A puppy’s natural impulse is to bite to satisfy his playful curiosity as well as to ease the discomfort of teething. Puppies start biting as they are born. During the teething stage, animals commonly chew on things to minimize discomfort.
Many dogs prefer to manipulate objects with their jaws rather than their paws. Chewing is a necessary part of learning for puppies. What can be chewed and what can’t is up to you to teach them.
Puppy’s Chewing Phase
When puppies are young, they have no concept of what it means to have a “desire to mouth,” let alone how to satisfy it. They simply mouth whatever is closest to them (often their owner or a piece of furniture). It is your responsibility as the owner to set aside specific times each day for your puppy to chew and to provide him with appropriate chew toys and safe areas to do so. This mean:
- There shouldn’t be any older dogs around who might steal the chews.
- During “chew time,” no children should be allowed to play with the dog or remove his chews.
- Your dog needs to have access to a wide variety of chew toys and treats so that he can satisfy his want to gnaw.
Don’t wait until he’s biting you to give him something to chew on; provide it to him beforehand. If you provide him chew toys on a regular basis, he won’t have anything to gnaw on and won’t feel the need to bite somebody.
Tips for Stopping Puppy Biting
While biting is a natural part of a puppy’s development, it is essential that you train them to bite in a manner that is appropriate to you. Success requires patience, perseverance and consistency. Seek help from a veterinarian if you’re frustrated by your puppy’s behavior. To successfully stop your puppy from biting you, follow the recommendations provided below.
Adequate Exercise: One Of The Best Ways To Stop Puppy Biting
Yes, exercising your dog is a great way to stop your puppy from biting. One of the most effective methods for reducing inappropriate behavior (like biting) in a puppy is to get him some exercise. When puppies aren’t getting enough physical and mental stimulation, they can become irritable and prone to misbehavior.
The amount of physical activity that is ideal for your puppy will mostly be determined by their breed as well as their age. Puppies should get five minutes of exercise twice a day, on average, for every month they are old. So, a 4-month-old puppy can do 20 minutes of exercise twice a day.
Taking a brisk walk around the block isn’t the norm when it comes to getting in some exercise. It may be a game of fetch or tug or some other form of play, but the goal is the same: to tire out your dog. The more energy that your dog exhausts, the better it will be for him/her.
Jogging is another option for getting the heart rate up, but watch out not to exhaust your pup in the process. In the long run, excessive exercise can lead to joint problems.
Socialization Will Help Stop Your Puppy From Biting
Increasing your puppy’s socialization is another way to keep him from biting everything. Put them in a doggie daycare or a puppy school for a little period. Not only will you be providing your dog with the necessary socialization that he is lacking, but in the process, he will also learn a lot of good doggie manners, including improved bite inhibition.
You can expect them to learn from other dogs that rough play and too much biting aren’t tolerated. Keep introducing your puppy to other dogs even if you aren’t attending puppy kindergarten. When it comes to training, socialization is one of the first things that should be worked on, despite the fact that it is frequently neglected.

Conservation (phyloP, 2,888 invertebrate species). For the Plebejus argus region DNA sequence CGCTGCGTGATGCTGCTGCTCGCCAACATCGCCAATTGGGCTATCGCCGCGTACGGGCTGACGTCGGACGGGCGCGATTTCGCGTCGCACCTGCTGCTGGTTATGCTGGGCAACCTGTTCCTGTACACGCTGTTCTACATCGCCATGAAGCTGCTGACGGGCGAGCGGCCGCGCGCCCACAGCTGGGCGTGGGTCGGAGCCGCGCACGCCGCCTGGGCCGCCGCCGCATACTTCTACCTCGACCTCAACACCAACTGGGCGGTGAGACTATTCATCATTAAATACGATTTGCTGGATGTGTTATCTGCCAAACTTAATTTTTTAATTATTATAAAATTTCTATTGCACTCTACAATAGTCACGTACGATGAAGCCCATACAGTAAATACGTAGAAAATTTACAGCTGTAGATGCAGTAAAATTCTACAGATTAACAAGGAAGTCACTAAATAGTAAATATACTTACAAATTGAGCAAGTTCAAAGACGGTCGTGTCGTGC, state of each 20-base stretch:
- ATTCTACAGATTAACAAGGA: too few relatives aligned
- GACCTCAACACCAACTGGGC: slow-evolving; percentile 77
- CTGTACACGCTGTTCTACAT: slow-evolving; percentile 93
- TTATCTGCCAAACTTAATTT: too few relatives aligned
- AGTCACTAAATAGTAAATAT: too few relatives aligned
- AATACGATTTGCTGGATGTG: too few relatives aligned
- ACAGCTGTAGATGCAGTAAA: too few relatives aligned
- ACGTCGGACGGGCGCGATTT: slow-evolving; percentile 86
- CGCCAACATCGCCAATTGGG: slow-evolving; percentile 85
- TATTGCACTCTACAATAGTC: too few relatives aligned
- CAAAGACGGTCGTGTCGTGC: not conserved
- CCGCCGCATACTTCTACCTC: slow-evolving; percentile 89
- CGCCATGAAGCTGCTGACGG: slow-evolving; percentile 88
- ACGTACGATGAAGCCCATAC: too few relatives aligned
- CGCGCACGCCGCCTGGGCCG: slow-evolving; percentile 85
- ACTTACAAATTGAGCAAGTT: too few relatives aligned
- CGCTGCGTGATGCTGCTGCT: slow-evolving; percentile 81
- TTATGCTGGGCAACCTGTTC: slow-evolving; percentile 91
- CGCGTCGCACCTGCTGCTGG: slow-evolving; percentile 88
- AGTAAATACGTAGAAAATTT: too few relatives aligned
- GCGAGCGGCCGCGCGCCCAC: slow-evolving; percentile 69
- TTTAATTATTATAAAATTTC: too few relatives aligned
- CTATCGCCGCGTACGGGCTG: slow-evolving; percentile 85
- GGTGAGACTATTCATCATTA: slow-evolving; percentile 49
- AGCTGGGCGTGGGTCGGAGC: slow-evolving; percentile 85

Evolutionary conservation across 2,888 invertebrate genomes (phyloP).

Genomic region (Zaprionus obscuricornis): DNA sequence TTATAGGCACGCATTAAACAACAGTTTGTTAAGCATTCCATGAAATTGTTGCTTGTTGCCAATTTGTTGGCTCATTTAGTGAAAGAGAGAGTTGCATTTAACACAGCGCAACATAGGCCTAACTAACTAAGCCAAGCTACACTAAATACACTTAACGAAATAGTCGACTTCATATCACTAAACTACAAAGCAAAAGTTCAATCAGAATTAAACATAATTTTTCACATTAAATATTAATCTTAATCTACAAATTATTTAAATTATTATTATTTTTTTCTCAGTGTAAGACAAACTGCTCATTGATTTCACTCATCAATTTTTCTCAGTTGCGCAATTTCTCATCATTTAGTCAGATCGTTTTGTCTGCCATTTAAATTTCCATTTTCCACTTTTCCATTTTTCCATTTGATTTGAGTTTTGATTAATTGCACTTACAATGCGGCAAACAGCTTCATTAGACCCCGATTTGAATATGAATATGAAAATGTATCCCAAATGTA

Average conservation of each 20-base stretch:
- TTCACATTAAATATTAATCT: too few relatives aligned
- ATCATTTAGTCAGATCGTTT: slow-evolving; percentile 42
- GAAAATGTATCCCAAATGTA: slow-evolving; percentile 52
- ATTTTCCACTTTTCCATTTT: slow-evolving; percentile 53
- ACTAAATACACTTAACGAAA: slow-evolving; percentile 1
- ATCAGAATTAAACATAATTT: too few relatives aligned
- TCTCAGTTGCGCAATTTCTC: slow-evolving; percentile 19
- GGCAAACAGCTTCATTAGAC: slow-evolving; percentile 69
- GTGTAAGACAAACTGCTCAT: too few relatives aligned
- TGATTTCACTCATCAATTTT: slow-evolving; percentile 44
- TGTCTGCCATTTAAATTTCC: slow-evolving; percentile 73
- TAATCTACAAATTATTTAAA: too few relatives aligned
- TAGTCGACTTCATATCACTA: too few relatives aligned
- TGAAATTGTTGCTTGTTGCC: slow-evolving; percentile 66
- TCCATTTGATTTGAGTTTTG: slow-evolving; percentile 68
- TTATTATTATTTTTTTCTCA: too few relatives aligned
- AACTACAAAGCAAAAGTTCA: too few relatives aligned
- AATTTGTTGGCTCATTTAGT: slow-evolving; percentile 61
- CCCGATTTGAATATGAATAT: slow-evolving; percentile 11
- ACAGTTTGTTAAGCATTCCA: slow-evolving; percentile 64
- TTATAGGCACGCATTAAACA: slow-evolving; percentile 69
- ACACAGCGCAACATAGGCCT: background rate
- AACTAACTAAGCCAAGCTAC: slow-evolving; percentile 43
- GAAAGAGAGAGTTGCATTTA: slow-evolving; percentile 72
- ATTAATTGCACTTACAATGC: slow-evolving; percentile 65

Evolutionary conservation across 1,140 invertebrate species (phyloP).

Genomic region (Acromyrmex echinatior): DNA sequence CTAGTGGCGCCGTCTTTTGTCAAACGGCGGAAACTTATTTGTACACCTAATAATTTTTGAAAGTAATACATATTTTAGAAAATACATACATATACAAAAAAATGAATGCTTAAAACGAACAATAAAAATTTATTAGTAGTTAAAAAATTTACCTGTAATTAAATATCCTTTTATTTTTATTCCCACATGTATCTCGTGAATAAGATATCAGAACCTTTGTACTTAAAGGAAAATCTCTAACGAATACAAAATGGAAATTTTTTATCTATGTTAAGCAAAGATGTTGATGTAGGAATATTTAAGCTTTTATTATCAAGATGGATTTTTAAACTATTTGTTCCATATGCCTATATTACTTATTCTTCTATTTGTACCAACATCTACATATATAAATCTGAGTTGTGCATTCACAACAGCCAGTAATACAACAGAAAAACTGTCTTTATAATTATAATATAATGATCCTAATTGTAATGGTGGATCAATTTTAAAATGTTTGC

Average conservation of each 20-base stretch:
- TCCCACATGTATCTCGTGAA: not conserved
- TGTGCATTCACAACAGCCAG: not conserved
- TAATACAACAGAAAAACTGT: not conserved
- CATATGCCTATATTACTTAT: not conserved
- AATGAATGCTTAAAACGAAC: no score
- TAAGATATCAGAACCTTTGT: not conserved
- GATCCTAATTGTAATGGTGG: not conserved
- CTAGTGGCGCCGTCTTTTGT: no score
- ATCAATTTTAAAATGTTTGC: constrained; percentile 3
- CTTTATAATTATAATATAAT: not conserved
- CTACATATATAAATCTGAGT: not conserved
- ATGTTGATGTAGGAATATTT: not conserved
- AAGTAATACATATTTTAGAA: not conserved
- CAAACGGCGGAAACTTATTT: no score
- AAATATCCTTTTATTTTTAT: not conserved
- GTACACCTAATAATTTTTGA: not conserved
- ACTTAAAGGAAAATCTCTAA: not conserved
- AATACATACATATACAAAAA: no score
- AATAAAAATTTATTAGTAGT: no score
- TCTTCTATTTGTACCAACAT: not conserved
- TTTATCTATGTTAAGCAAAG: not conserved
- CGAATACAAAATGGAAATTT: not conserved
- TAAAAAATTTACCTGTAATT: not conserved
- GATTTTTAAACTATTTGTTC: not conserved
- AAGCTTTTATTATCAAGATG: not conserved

In addition to helping them develop socially, early socialization also makes bite inhibition training much simpler. You should take advantage of your puppy’s ability to learn from other dogs. They were pack animals before we domesticated them, so they’re adept at picking up new skills from their peers.
Remember To Reward The Positive Moments
Remember that teacher you had in elementary school who was always upset with students for making mistakes but never took the time to recognize their accomplishments?
You probably don’t remember the name of that teacher because you didn’t liked them so much.
When you’re raising a puppy, it’s easy to become overwhelmed in enforcing rules and punishing bad behavior. Taking a step back, you’ll see that your puppy is behaving in a very positive manner.
Praising the good times is an important part of helping your puppy overcome his puppy biting tendencies. Be sure to praise and reward your pup when they come up to you and let you pet them without getting nippy!
Reward your puppy if you see them chewing on a toy rather than your slippers or hand. Reward your dog when they lick your hand instead of biting it. Often overlooked, praising a puppy’s accomplishments is an important part of training.
Each victory deserves joy, treats, and praise. Your role as a puppy parent requires you to instruct your dog in the behaviors that you desire from them.
Teach Your Puppy “Leave It” And “Drop It”
When working with a nippy puppy who likes to put everything in its mouth, these two cues are essential. Tug-of-war is a great way to work on coordination and strength. When instructing these signals, one of the most common mistakes we people made is confusing the two meanings.
When a dog is still learning what we’re asking for, this can be extremely puzzling. If the puppy has something in its mouth that you would like them to drop, then “Drop it” will be used. In order to get your puppy’s attention away from the item, you should say “Leave it.”
Always keep in mind how important it is to be consistent, persistent, and patient when you are raising and training your puppy. It might be a lot of effort, but the work that you put in now will show when your pup matures into a well-behaved full-grown dog. Puppies are a great investment.